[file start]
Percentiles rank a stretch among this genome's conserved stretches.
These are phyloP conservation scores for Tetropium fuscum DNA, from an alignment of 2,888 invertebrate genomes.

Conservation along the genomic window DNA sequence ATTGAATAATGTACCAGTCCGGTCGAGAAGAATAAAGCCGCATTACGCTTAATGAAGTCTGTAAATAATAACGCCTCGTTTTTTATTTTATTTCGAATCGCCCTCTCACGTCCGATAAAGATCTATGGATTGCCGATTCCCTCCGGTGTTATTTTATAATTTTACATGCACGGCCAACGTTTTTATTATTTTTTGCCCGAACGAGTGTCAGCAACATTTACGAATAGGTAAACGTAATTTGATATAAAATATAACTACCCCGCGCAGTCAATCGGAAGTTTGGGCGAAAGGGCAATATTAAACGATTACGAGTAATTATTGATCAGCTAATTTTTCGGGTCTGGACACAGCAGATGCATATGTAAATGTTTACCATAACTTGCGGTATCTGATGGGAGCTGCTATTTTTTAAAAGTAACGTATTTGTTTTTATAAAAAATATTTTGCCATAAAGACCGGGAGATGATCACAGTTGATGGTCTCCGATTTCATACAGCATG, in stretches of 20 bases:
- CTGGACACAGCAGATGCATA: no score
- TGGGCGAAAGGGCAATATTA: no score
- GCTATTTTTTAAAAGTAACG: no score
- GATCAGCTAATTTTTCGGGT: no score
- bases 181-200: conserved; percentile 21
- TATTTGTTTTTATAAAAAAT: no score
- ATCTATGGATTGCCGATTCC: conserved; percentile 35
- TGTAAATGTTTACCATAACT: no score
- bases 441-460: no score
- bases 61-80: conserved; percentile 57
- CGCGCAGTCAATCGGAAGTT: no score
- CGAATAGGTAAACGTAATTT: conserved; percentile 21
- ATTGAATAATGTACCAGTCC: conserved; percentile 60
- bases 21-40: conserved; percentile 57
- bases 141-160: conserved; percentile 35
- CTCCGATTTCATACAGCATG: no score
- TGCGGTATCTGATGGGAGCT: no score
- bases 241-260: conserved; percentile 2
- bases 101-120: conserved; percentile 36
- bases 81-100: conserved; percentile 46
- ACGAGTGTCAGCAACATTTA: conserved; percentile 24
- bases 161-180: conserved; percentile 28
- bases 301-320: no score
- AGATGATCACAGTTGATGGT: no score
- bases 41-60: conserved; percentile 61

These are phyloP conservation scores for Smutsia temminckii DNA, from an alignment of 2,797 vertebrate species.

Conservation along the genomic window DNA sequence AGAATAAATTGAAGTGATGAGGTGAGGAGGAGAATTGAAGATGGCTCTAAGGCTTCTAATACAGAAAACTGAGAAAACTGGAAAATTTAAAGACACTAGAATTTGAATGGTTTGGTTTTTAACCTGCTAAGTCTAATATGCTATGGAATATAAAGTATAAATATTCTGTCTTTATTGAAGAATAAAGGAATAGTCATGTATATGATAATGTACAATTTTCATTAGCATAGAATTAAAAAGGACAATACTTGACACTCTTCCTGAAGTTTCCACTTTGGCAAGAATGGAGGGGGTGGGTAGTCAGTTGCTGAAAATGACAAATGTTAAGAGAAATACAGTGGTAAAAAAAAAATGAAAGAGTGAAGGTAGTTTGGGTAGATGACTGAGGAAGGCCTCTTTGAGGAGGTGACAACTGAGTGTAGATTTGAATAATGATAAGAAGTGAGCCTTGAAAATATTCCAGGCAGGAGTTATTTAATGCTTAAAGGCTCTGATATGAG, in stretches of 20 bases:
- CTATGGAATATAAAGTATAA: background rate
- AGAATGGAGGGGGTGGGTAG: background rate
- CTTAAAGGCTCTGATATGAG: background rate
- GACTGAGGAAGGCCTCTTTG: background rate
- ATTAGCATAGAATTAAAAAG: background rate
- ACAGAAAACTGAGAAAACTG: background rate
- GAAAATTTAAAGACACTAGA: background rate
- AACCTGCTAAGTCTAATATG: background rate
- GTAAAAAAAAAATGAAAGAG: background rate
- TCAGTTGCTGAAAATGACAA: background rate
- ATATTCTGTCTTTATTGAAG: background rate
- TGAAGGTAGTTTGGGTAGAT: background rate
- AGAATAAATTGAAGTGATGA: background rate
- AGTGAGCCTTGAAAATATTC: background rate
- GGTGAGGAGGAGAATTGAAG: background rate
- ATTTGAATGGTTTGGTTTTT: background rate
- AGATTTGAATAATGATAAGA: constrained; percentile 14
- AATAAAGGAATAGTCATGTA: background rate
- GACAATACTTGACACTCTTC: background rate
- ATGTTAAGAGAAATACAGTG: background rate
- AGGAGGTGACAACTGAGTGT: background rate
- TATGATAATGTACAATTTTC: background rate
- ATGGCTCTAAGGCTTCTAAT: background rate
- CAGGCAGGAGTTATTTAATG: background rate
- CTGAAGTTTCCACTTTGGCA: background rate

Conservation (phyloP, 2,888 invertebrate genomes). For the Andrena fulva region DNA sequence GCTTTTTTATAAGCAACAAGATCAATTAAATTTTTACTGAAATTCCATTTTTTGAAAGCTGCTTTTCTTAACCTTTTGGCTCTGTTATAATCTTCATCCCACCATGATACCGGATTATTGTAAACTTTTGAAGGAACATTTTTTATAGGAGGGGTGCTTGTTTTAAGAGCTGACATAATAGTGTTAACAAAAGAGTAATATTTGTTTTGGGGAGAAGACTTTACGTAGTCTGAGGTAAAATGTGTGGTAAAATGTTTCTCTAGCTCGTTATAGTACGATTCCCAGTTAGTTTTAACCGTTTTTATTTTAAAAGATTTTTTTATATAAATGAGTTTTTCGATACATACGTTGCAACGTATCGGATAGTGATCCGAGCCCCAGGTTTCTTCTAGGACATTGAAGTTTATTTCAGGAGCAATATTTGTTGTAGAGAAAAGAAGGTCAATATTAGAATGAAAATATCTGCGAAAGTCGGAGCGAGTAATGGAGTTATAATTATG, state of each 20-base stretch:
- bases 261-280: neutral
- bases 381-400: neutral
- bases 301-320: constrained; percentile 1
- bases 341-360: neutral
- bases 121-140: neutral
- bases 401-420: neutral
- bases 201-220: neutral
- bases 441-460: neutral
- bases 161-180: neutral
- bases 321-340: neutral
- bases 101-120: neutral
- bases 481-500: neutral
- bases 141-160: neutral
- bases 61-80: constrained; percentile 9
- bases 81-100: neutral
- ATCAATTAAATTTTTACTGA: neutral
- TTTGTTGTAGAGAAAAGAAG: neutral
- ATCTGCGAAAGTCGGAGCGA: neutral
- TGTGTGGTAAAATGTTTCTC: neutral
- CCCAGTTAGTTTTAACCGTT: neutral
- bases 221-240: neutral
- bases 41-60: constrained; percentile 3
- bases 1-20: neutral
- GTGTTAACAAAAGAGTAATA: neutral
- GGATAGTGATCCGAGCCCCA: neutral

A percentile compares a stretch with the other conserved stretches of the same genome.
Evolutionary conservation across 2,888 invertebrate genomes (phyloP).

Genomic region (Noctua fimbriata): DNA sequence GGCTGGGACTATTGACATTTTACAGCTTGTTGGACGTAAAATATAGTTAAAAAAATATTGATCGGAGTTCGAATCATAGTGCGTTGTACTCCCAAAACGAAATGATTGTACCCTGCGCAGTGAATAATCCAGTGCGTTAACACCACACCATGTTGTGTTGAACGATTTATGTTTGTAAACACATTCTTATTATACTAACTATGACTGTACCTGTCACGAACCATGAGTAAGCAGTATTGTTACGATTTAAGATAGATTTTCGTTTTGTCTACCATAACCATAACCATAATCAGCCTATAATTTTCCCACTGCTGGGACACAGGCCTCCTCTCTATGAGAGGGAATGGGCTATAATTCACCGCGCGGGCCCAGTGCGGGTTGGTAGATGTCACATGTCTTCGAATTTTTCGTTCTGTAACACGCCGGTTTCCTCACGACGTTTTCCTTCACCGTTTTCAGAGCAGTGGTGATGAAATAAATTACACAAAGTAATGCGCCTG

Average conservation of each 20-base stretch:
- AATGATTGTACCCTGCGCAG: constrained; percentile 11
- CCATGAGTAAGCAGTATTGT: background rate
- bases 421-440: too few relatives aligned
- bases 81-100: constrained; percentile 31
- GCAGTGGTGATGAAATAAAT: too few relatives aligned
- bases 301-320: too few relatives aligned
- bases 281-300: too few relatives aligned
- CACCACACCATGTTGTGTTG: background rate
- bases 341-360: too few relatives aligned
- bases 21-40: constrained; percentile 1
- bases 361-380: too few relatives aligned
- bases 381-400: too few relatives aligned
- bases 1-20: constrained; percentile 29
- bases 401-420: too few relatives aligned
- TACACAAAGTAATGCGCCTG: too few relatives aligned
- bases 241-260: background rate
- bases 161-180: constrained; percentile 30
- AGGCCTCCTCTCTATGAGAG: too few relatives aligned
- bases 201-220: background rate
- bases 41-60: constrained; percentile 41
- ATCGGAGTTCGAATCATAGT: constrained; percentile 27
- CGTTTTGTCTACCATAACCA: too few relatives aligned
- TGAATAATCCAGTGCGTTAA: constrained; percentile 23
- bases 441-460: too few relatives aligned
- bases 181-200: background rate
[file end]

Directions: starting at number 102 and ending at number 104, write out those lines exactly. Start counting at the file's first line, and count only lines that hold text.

- bases 161-180: constrained; percentile 30
- AGGCCTCCTCTCTATGAGAG: too few relatives aligned
- bases 201-220: background rate